[This post mirrors content I've posted to Re:Generations, a blog for new and emerging academic librarians.]
This is the third in a series of posts featuring librarians taking an interesting approach to the profession. Previous posts have profiled bike-tripping University of Oregon Social Sciences Librarian Miriam Rigby and Heather Ward, UN Librarian and certified mahout.
If you know of someone else you’d like to see interviewed, please let me know in the comments.
Karen Nicholson is a fellow Re:Generations blogger, as well as the Teaching and Learning Librarian at McMaster University in Hamilton, Ontario. She’s been a librarian for about nine years, and she’s about to be whisked away to work with the Council of Ontario Universities on undergraduate learning.
Karen says: “Remember that the library world is very, very, very small. Try to make this advantageous to you, not a hindrance.”
Q: What do you do? (What’s your job title, who do you work for, where in the world are you?)
A: My title is Teaching and Learning Librarian, and I work at McMaster University in Hamilton, Ontario, Canada.
I have *just* accepted an eleven month secondment to work as Teaching and Learning Development Officer for the Council of Ontario Universities: my job will be to help universities implement Ontario’s Undergraduate Degree Level Expectations.
Q: Okay, but really–what do you do? (Describe your job in big outlines–what kinds of things might you do in any given day?)
A: I spend LOTS of time in meetings and meeting with people. This might include informal chats about teaching with liaison librarians, talking to faculty to plan information literacy classes for students, or preparing workshops for librarians related to pedagogy or teaching and learning technologies.
McMaster will host WILU 2010 in May 2010, Canada’s main information literacy conference, so that also involves a lot of online and F2F meetings. I also involved in some projects with the Centre for Leadership in Learning, the campus teaching and learning unit, which involve (more!) meetings, reading articles, reports, etc.
Q: When did you get your MLIS/MLS, and what school did you go to?
A: I got my MLIS from McGill University in 2001.
Q: What other jobs have you had before this one?
A: From September to December of last year, I was seconded to McMaster’s Centre for Leadership in Learning (CLL). Since I work closely with the CLL to ensure that library programs are based on sound pedagogy, working within the department seemed a logical next step in building a strong partnership between the two units. It was a great experience.
During my term at the CLL, I was responsible for two projects: the first was to create the framework for a new third year undergraduate course, “Digital Media for the Social Sciences”. The idea is to help students develop critical thinking skills with regard to digital media, to explore contemporary controversies and issues related to digital media within a social sciences’ framework, and to improve students’ ability to use information and communication technologies to communicate effectively. The second project was to establish communities of practice, or learning networks, at McMaster, so that with people with a common interest in issues related to teaching and learning can meet to share ideas and knowledge.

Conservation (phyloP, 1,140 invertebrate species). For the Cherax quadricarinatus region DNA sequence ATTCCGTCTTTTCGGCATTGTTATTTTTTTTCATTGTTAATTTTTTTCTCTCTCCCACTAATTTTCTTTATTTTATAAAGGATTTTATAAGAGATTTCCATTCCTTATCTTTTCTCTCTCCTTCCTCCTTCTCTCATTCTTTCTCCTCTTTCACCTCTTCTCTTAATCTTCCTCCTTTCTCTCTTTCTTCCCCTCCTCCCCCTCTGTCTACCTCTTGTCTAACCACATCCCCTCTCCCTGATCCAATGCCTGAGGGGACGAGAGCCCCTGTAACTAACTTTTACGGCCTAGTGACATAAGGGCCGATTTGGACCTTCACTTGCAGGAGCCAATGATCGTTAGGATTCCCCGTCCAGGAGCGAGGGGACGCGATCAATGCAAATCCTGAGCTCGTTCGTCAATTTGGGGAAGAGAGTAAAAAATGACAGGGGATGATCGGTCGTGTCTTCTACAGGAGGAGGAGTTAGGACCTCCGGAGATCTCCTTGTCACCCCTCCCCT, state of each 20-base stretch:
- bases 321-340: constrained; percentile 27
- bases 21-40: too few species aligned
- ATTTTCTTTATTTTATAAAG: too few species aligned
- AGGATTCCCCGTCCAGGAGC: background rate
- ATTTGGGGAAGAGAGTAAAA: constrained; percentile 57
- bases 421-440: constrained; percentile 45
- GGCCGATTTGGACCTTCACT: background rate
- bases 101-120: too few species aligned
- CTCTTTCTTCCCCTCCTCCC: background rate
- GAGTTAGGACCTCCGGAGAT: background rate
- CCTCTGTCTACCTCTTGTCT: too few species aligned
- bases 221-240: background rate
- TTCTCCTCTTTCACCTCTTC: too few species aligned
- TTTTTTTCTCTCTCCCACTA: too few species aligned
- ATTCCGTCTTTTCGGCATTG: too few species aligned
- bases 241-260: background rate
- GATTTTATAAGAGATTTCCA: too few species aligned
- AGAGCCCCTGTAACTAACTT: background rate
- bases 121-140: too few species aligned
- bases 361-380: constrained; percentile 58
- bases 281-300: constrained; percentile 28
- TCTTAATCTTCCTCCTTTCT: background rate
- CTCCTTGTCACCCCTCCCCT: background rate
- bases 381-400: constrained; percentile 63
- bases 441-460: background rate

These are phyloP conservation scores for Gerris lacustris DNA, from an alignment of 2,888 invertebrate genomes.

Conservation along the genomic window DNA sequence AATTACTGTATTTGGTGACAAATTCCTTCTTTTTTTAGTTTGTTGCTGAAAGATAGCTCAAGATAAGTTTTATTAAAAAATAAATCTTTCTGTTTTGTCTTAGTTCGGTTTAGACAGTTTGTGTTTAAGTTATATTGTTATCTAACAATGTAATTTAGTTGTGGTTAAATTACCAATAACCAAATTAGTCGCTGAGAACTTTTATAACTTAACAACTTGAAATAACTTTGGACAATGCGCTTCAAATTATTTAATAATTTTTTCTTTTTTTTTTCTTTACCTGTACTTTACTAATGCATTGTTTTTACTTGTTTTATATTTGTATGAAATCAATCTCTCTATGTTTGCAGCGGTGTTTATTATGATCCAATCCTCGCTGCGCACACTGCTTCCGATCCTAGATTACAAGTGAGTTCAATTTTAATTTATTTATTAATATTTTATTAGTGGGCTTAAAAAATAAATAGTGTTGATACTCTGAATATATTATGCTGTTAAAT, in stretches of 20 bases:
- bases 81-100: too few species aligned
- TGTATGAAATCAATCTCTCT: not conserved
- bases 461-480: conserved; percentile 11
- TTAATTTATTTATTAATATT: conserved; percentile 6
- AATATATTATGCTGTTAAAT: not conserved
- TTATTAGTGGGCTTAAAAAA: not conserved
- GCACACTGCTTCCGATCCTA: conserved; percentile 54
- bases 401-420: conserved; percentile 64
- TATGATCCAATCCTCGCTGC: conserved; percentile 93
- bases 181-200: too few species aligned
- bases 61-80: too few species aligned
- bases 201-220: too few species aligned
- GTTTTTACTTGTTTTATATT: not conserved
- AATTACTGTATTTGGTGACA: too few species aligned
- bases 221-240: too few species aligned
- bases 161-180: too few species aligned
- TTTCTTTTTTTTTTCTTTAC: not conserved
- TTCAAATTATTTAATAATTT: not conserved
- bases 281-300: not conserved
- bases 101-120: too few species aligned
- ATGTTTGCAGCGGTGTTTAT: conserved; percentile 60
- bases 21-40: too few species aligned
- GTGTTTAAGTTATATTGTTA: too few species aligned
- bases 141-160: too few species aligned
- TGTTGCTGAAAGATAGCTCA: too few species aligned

Before moving to Ontario, I worked as the Information Literacy Coordinator at McGill University in Montreal from 2002-2007, and before that, I was a Reference and Subject Librarian at Concordia University from 2001-2002.
Outside the library world, I have taught a few university courses as well as English as a second language in Montreal and Japan. I also worked in the congress industry when I was a student: it was fun because we got to travel all over the US, and I had the opportunity to visit Paris. I teach fitness classes, and eons ago I was a synchronized swimming coach.
Q: What’s the most useful thing you learned on your way to this job–either in school or along the way in your career?
A: Take the time to get to know the people you work with. The worst situations came be made so much better when you’re with friends and good colleagues.
It’s often better to shut up and take the time to reflect before giving an answer. (Something I am not very good at yet.)
Q: What are you learning now? Or, what do you wish you were learning now?
A: I am currently learning about the gap between student and instructor expectations and what universities can do to address it through academic and non-academic programs and services.
Q: If the stars align and everything goes according to your heart’s desire, what else would your career bring you?
A: I would love to be able to complete a PhD in education. I would also like to be an extravagantly paid educational consultant to UNESCO or a similar organization, and live in a beautiful city in Europe. Or somewhere warm. I have wanted for several years to undertake a study tour in Australia to learn more about their information literacy programs. Actually, the coolest job would probably be to work as a consultant, staying in fantastic places for a few months at a time.
Q: What are you reading right now?
A: I am currently reading Alligator by Lisa Moore, a Canadian author from Newfoundland.
Q: Any words of advice for new librarians?
A: Remember that the library world is very, very, very small. Try to make this advantageous to you, not a hindrance.
A career as a librarian can take you down many unexpected and surprising paths.
Be collegial and ethical.
The good fights are always worth fighting (which is another way of saying “be ethical”).